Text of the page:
Nevertheless, even if the Court were to consider the purchase orders to be two separate contracts, both readings of the purchase orders are problematic for Plaintiffs. This is because neither purchase order specifies quantities of grapes due, or specifies the amounts to be paid on the respective dates, or specifies which days' harvest corresponds to which purchase order. Since there is nothing to distinguish the purchase orders other than the payment date, it appears to the Court that the parties envisioned that the final portion of any owed money would be paid on October 2. What that precise amount would be, however, is unknown. Given that both purchase orders are dated 8/19/2011 and are missing key terms, it is possible to interpret the purchase orders as encompassing the possibility that 99.9% of the money owed for all grapes could be due on October 2. If the September 23 purchase order had set either a specific dollar amount due, or specified how many boxes were to be supplied, or established for which harvest dates payment would be due, then the September 23 purchase order could be given effect, and application of the time limits of § 46.46(e)(2) would be straightforward. However, because the September 23 purchase order is silent as to these critical terms, Plaintiffs cannot establish how much money was due on September 23 or how many boxes of grapes were supplied under the September 23 order. Thus, Plaintiffs have not shown how many boxes of grapes fell within 30 days of September 23 as required by § 46.46(e)(2). Without something to establish the amount of grapes that were produced pursuant to the September 23 purchase order, or something to distinguish the September 23 purchase order from the October 2 purchase order, Plaintiffs have failed to meet their burden of showing a likelihood of success on the merits with respect to the full $178,936.25.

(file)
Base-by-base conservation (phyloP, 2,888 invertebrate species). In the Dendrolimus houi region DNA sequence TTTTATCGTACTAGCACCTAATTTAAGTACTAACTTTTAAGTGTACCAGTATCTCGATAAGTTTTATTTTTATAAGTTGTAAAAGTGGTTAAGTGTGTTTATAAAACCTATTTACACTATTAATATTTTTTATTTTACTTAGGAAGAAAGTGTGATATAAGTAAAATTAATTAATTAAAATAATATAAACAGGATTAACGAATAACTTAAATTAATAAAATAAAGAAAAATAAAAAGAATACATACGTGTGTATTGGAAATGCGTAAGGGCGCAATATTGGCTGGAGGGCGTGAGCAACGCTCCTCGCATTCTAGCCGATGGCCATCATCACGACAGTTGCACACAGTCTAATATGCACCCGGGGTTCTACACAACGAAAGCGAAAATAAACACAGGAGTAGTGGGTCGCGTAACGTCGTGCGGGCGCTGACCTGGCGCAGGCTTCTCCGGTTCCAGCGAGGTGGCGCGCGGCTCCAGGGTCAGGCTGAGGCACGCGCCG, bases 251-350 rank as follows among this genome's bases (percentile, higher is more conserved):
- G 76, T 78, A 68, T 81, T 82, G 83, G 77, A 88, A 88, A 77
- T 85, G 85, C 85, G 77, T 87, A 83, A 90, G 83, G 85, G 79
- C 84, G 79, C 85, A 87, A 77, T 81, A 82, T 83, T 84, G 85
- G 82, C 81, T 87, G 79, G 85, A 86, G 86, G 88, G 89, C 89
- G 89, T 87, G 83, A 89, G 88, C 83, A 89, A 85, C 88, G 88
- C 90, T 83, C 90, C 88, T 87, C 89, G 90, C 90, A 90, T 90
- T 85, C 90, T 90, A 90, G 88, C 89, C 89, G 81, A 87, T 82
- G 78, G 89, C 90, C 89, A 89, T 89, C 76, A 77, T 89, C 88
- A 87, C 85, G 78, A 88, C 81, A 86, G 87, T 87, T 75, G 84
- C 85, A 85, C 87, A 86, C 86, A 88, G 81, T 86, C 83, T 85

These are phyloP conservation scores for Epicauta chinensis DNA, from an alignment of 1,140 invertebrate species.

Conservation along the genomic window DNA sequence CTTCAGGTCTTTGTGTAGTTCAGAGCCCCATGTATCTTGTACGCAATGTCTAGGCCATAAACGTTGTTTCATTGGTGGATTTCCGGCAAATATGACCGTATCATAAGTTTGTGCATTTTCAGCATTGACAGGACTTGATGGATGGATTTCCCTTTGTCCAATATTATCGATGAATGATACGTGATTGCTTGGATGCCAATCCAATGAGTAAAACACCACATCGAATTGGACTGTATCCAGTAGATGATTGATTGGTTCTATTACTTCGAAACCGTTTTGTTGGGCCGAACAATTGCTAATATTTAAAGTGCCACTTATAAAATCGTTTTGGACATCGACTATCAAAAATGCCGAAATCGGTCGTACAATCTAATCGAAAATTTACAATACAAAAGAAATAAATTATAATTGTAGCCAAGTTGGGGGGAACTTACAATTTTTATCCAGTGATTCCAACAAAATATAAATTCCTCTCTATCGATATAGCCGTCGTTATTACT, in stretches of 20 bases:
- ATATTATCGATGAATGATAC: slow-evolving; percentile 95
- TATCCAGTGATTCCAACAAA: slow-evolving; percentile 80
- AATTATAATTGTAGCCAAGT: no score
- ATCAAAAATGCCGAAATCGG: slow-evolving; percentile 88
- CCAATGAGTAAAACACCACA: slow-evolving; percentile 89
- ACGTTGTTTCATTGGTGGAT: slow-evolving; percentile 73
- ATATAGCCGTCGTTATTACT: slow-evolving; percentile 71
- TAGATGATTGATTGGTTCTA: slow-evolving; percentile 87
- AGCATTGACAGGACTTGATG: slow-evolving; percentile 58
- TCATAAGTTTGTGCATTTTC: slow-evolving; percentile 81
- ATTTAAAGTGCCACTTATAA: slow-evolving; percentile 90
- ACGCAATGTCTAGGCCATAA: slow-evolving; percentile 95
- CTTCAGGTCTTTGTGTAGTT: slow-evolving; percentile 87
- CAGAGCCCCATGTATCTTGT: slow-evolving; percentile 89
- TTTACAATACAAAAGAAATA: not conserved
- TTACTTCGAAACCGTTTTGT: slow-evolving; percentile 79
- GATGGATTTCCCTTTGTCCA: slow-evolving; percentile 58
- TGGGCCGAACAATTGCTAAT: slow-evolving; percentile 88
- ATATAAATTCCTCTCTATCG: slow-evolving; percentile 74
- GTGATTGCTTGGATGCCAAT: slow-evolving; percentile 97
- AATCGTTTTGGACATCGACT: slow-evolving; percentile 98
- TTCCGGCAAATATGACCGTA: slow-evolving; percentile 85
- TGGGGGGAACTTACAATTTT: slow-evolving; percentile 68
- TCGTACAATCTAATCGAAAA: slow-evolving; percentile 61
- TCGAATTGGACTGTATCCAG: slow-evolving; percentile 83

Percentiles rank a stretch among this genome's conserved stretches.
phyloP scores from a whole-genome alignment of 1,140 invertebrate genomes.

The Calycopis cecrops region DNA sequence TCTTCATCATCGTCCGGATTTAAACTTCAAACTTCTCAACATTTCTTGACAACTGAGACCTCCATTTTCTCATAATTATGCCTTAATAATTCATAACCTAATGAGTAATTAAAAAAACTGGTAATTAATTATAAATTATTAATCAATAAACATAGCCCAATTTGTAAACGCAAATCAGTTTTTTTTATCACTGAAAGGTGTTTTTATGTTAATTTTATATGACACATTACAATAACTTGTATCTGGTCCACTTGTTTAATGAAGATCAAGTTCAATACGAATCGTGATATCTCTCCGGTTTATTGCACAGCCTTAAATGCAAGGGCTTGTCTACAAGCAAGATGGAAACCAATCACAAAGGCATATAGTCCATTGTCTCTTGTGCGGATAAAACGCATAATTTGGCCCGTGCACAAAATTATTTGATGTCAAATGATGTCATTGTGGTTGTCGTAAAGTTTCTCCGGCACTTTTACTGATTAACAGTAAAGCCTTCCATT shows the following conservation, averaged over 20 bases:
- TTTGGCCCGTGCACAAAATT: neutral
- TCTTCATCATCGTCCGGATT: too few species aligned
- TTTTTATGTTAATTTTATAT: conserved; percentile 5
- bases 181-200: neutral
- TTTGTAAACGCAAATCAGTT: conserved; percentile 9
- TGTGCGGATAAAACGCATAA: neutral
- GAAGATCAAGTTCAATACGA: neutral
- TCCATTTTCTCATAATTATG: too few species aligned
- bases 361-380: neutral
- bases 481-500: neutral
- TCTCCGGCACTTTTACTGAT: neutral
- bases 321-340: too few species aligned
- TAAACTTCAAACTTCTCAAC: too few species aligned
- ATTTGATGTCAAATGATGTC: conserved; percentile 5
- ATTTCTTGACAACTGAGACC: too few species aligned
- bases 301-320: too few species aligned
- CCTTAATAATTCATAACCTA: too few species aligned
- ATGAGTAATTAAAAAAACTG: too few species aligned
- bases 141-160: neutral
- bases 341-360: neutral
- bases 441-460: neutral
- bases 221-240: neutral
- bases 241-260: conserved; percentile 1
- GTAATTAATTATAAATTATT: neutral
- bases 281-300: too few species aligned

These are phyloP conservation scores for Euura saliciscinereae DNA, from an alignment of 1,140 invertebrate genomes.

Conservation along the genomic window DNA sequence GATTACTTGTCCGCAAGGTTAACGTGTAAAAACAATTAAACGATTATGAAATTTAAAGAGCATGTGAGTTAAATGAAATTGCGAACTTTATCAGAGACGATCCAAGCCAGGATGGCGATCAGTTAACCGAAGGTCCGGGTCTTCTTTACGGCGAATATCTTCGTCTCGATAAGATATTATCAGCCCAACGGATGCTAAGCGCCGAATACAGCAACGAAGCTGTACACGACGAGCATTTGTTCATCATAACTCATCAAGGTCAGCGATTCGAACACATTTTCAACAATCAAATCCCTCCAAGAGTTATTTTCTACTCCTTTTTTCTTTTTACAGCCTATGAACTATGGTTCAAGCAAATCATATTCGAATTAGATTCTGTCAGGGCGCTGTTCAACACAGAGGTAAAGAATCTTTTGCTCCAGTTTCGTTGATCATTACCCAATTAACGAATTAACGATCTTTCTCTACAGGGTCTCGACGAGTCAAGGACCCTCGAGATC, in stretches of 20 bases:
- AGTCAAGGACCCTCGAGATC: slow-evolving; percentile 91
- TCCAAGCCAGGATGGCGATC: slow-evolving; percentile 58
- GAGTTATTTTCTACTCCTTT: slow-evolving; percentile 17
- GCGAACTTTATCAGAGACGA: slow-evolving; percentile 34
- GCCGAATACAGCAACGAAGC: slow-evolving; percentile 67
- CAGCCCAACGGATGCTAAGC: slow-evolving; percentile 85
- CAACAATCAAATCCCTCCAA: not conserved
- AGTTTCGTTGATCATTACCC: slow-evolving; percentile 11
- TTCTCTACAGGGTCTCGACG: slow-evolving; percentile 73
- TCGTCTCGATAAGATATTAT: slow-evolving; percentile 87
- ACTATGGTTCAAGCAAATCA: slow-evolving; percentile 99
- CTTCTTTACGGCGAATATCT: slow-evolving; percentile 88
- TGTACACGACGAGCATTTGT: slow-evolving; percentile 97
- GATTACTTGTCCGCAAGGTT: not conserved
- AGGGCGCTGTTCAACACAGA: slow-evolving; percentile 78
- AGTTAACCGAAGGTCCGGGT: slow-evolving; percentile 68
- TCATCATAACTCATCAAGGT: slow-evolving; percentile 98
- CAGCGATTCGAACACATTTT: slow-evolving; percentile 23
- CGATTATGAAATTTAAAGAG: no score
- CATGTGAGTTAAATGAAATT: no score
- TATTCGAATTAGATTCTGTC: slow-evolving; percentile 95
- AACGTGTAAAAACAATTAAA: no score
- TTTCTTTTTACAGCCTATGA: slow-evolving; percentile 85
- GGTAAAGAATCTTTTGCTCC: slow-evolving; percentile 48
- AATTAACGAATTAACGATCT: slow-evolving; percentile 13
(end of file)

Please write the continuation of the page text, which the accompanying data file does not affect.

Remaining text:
Plaintiffs' essentially request that the Court ignore the October 2 purchase order and focus instead on the September 23 order. The Court cannot do so because the October 2 purchase order potentially affects the 30 day limit of § 46.46(e)(2), and that limitation will be enforced. See In re Altabon Foods, Inc., 998 F.2d 718 (9th Cir. 1993) (finding that grower could not receive PACA trust protection where contract provided "for payment periods of 45-60 days"). The October 2 purchase order was accepted by the parties, and Gagan Batth indicates that inquiries to Market 52 were made after the payment periods passed. See Batth Dec. ¶¶ 6 -8. In fact, given that Batth declared that Market 52 responded to the inquires on October 7 and October 12, see id., it appears to the Court more likely that Plaintiffs began making inquiries after the October 2 deadline. Thus, the October 2 deadline meant something to both Plaintiffs and Defendants, and the Court cannot ignore it.